5.

Coming Events
(Contact: strasser@aps.anl.gov)

Please mark your calendars for a number of upcoming events:

On May 1, Nobel Laureate J. Robert Schrieffer, who shared the 1972 Nobel Prize in Physics with John Bardeen and Leon Cooper for the microscopic theory of superconductivity (BCS theory), will deliver a talk entitled: "Strange Quantum Numbers in Condensed Matter Physics." Dr. Schrieffer's talk will be presented as part of the APS Colloquium Series, which is held on the first Wednesday of each month at 3:00 p.m. in the APS Building 402 auditorium (except for July 2002, when the talk will be held on the second Wednesday). For more information on this presentation and others in the series, see http://www.aps.anl.gov/conferences/APSColloquium/

May 6-8,2002 are the dates for the Synchrotron Environmental Science II conference, which will focus on new opportunities for environmental research. Monday's session includes tutorials on X-ray Absorption Fine Structure (XAFS), Imaging, and X-ray Reflectivity, as well as a buffet dinner and poster session. Tuesday's program includes talks on forefront issues and synchrotron applications in a number of fields of environmental science. The Tuesday evening banquet includes a Keynote Address by Everett Schock from the Department of Earth and Planetary Sciences, Washington University, on "Biogeochemical Tracers of the Subsurface Biosphere." The final day of the conference includes additional talks on issues and applications, as well as a discussion of options for using synchrotrons in environmental research. Further information and registration information can be found at http://www.aps.anl.gov/conferences/ses-ii/home.html

On June 4th and 5th, 2002, the Michigan-Howard-Lucent Technologies/Bell Labs Collaborative Access Team (MHATT-CAT) at the Advanced Photon Source (APS) will host a workshop: "Ultrafast X-ray Science", sponsored by MHATT-CAT, the APS, and FOCUS, a new NSF Frontier Center at the University of Michigan. This workshop, to be held at Argonne, is aimed at establishing a strong user base for time resolved studies using synchrotron radiation (see Research Highlight above for one example). MHATT-CAT wishes to identify needs and opportunities among the community of potential users, in the context that MHATT-CAT will soon be taking proposals from Independent Investigators for beamtime as early as Fall 2002. Further information and registration information can be found at http://www.umich.edu/~focuspfc/workshop/


6.

APSUO Corner: Perspectives on Washington
(Contact: zschack@anl.gov )

Last week, the chairman and vice-chairman from each of the four BES-operated synchrotron user organization executive/steering committees visited Washington DC. This visit, to advocate the support of federally sponsored physical science research, highlighted scientific activities at the light sources. Visits with key legislative staff members of both House and Senate Energy and Water Appropriations Committees were followed by visits to the Office of Management and Budget and the Office of Science and Technology Policy.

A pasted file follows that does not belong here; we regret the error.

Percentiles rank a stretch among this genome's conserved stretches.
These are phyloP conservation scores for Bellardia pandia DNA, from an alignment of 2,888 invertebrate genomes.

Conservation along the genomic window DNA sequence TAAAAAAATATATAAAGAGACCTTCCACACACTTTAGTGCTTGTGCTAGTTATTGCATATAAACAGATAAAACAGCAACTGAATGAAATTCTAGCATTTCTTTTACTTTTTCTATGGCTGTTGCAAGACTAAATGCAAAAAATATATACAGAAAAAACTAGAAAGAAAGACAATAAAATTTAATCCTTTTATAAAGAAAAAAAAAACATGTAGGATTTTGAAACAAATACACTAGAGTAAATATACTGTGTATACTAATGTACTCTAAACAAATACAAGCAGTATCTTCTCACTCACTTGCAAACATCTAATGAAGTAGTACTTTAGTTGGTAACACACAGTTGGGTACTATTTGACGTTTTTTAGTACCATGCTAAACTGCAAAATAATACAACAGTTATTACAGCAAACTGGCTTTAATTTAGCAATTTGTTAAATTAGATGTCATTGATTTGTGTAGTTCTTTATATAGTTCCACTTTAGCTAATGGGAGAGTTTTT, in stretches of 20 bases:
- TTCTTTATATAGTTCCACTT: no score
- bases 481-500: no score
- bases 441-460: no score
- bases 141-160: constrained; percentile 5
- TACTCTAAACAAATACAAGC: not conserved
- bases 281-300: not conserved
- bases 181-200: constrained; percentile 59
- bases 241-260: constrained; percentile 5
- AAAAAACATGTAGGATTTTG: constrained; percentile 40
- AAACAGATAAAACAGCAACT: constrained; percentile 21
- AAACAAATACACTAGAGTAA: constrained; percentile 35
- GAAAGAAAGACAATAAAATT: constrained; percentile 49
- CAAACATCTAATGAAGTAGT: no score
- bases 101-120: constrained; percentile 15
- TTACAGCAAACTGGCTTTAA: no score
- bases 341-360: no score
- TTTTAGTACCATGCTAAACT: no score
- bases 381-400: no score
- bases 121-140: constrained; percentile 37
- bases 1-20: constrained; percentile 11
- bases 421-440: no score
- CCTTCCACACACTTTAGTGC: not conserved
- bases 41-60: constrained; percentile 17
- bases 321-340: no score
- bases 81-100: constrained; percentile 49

These activities were designed to raise the awareness of the important scientific contributions that are made at the synchrotrons and highlight the important role of the DOE in sponsoring and enabling these contributions. By working together with the other light source representatives, we clearly demonstrate the broad appeal of these national user facilities to a geographically and scientifically diverse community.

Efforts are currently underway in both the House and Senate to increase the FY03 budget beyond the President's request for the Office of Science. Representatives Biggert (R-IL) and Tauscher (D-CA), and Senators Bingaman (D-NM) and Warner (R-VA) are circulating letters to demonstrate the broad bipartisan support for science and to encourage increases in the Office of Science. So far, at least a dozen Representatives and 35 Senators have signed these letters. If you'd like to know whether your Representative or Senator has signed either letter, please contact me at zschack@anl.gov.


7.

Operations Update
(Contact: avr@aps.anl.gov)

The longest user run in APS history is nearing completion. With approximately a week remaining out of the 14-week run, more than1600 hours of beam time have been delivered to users with an availability of 97%. Even with periods where the fault rate was high, the mean time between faults for the run is nearly 32 hours. The significant amount time has been with top-up and even here, the statistics have been impressive. The current during top-up has been within one mA of the set point for 97.9% of the time.

During this run, one 8-hour machine studies period was set aside to provide 130 mA operation to users. The studies allowed users to evaluate the impact of higher flux operation on the optics in the beamlines. Several problems with the machine, not related to operation at the higher current, limited the higher current operation to only 3 hours, but a significant amount of data was gathered and will be useful for discussions of future upgrade options at the APS/User Retreat.

Intense planning is underway for the upcoming maintenance period. Part of the planning includes reviewing the changes in responsibilities resulting from the APS reorganization to ensure that all required activities are assigned to the appropriate groups and scheduled appropriately. Apart from the routine maintenance and upgrade activities, an additional bending magnet front end is being installed and additional storage ring girder moves will be done to implement the orbit displacement for improved x-ray BPM response in ID beamlines.